We duly set out on a (we thought) fine Tuesday to visit this magnificent site, aboard the dauntless vessel Dimostenis, the whole merriment being organised by local agency MyTours, who sadly for us have very convincing staff but dodgy logistics and policies. The first bit of the trip went as planned, though changing weather conditions were mentioned oft enough to seem odd in retrospect, and we duly inspected the Blue Caves and the Cape of Skinari at the northernmost tip of the island. Veering towards the west we however encountered a slightly choppy sea and were thus told in a slightly irritated than borderline hysterical way that it was the SEA POLICE (i.e. port authorities) who stopped us, in spite of the fact that the ship right in front of us happily sailed onward. Probably because it’s the pirate ship looking thing run by the Voutirakos agency- we had been warned against it previously as being always overcrowded and uncomfortable, but we assume no great explorer ever went for the softest cushions, so in the long run you’re probably better off choosing it. 

As for us, a sea of disappointed faces was sailing on a baby blue sea southwards, so that we could at least see the bay of Laganas and Turtle Island- so they said. The only thing is that if their inept captain had not seen the radar warning for the ‘giant’ waves in the morning (though I am fairly positive he did), he should definitely have seen it now, so there was simply no reason to sail around like Ulysses drunk on bad wine so we could get a glimpse of the bay and then again turn back due to apparently worsening conditions. All this while the crew acted as if nothing out of the ordinary had happened, the Italian speaking guide reiterating falsehoods with the unique aplomb last seen with the Iraqi minister of (mis)information.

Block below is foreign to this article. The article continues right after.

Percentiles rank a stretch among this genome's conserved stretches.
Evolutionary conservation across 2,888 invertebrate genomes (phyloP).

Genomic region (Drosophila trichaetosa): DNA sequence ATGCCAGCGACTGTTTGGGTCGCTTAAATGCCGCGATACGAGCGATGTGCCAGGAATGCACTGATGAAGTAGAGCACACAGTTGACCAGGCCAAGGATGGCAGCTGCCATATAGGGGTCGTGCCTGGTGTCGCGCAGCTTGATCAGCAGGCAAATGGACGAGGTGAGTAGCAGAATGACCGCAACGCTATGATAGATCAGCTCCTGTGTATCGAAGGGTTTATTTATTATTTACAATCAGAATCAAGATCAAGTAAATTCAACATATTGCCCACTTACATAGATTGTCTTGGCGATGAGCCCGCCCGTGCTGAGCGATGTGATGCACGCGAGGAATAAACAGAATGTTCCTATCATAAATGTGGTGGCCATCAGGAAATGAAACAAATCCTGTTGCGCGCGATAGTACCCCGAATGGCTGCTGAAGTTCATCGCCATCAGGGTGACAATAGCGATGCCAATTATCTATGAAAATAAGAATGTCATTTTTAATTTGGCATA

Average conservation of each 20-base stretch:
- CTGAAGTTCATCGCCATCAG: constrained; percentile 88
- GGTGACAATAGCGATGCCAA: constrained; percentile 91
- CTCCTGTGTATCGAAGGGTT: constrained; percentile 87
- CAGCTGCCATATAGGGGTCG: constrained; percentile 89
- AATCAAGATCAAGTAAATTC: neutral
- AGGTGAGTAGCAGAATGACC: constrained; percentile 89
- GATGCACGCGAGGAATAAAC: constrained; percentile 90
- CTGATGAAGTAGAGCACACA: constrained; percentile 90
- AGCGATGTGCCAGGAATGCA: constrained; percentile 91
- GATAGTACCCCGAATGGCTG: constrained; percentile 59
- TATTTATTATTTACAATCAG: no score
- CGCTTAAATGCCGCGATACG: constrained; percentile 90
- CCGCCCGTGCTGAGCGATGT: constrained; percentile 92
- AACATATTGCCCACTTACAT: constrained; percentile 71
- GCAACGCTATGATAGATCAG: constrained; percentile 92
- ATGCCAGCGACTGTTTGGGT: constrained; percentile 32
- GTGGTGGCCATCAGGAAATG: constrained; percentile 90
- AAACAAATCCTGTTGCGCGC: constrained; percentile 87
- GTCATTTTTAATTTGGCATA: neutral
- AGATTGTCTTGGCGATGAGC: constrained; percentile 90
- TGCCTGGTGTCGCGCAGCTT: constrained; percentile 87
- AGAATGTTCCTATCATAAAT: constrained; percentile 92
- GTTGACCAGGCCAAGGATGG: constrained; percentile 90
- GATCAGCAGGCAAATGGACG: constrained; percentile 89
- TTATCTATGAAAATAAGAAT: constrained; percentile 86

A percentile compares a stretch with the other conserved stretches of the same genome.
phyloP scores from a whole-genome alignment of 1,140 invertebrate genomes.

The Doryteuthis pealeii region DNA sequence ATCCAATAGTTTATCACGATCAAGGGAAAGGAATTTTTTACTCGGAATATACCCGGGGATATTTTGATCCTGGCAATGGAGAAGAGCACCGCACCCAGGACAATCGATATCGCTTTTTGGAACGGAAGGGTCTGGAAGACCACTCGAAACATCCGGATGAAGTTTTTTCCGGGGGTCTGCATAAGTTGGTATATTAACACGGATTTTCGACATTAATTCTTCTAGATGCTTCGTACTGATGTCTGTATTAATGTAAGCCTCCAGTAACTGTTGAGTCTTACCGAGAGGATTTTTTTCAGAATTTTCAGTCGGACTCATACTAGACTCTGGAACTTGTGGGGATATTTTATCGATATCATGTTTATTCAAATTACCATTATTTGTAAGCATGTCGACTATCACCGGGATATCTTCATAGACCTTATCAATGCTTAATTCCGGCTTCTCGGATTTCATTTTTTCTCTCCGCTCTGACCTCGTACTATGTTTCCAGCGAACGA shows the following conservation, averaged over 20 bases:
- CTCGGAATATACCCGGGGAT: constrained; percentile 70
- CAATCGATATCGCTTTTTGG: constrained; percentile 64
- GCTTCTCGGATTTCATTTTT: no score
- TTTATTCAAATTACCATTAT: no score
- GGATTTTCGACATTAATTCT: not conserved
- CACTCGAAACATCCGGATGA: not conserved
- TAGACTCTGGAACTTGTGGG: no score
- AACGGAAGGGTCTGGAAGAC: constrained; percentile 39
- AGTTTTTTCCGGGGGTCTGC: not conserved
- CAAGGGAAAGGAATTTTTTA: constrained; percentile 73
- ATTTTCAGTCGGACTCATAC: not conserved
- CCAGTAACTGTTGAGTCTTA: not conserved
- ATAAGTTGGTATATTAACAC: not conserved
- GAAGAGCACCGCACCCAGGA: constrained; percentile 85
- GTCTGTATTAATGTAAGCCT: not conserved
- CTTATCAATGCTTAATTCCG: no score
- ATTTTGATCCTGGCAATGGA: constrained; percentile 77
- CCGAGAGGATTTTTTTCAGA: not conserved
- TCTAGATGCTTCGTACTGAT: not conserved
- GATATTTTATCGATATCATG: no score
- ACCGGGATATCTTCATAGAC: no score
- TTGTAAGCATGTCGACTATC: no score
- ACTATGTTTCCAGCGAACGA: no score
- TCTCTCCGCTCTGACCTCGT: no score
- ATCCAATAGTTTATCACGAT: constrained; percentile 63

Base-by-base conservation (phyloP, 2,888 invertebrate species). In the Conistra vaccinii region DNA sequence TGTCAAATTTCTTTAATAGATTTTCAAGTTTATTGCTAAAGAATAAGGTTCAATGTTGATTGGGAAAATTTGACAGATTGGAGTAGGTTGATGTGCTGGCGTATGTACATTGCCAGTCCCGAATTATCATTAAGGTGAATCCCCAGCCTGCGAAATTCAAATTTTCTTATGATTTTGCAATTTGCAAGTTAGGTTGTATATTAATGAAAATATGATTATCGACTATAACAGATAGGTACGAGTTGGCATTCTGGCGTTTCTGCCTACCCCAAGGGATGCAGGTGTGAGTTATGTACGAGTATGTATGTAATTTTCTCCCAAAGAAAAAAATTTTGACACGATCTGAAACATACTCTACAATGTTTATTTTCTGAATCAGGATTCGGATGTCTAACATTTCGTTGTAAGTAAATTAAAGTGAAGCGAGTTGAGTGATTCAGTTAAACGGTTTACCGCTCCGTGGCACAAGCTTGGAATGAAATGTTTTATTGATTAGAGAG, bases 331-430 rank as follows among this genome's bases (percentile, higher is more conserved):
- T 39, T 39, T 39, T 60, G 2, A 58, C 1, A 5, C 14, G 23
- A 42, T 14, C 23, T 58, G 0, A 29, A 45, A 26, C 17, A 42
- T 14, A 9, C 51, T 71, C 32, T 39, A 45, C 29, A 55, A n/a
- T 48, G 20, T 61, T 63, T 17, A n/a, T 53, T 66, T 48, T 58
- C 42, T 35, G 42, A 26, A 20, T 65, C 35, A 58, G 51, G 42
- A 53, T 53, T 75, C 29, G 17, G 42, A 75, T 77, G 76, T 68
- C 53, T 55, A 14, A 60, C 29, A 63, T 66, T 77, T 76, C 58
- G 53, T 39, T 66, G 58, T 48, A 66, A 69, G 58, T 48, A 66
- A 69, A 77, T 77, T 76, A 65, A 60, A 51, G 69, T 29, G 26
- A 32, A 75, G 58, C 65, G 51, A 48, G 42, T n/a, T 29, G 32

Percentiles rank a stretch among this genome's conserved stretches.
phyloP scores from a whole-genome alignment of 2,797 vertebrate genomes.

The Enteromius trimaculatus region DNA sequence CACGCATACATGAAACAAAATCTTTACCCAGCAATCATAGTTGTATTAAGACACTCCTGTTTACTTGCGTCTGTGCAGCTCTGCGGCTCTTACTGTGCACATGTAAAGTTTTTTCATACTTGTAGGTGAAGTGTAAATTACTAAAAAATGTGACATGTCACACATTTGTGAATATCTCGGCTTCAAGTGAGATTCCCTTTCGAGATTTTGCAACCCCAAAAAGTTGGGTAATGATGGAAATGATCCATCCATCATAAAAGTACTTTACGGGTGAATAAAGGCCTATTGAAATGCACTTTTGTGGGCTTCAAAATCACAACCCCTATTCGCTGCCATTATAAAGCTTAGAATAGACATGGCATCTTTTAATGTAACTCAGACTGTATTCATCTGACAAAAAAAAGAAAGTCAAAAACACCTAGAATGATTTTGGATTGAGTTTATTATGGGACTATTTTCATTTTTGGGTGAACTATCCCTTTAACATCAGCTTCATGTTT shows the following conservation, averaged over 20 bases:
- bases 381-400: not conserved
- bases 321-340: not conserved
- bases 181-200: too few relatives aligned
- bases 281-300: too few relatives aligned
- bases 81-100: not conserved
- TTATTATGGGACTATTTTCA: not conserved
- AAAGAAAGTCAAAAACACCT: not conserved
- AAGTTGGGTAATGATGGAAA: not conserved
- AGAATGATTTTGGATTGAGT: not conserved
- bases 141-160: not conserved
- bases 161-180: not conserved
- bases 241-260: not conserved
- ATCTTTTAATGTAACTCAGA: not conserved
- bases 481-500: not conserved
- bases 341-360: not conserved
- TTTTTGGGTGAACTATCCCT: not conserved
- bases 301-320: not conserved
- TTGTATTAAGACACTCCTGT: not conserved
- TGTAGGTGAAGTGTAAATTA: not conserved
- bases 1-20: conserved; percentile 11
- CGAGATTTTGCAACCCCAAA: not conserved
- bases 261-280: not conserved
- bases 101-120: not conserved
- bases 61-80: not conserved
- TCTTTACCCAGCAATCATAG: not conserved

The point was of course to make it look long enough so people wouldn’t ask for a refund. Yet in a European Union frisks the Greek budget move many of us did, to the sheer horror of the two agency employees left completely alone by their bosses, or so they claimed, because at this point we’d reached the shambolic level of Germany trying to kick them out of the Union or buying some islands as a quick fix- by all means Angela, buy them, buy them all. The end result was a partial refund after much bargaining, a meagre compensation for what Jeremy Clarkson would rightfully call a day of massive discomfort.

I have mentioned it before and will do it again: I love Greece and generally feel rather sympathetic towards its people as well, but this was a grim insight into how and why they did manage to push a tantalizingly beautiful country to the brink of collapse. Everyone involved just blamed someone else, and eventually it kind of turned out that no one is accountable for anything- it’s Greek tragedic fate, not we the people, but them, whoever they are, and it’s a bit tough to build a democracy when the demos don’t feel responsible for it too. 

Since I, however, prefer the solution oriented approach, I’ll leave you at the end of the diatribe with a whopping three take aways. One: never ever use MyTours for whatever you’re planning to do on Zakynthos. Two: Sometimes good travels do start where the tourist traps end. And three: Greece is still generally awesome and we’ll soon tell you why.

Also, do indulge below in the very blue waters off the Eastern coast of Zakynthos, all the way up to Cape Skinari, where the land (sea?) of pirates begins.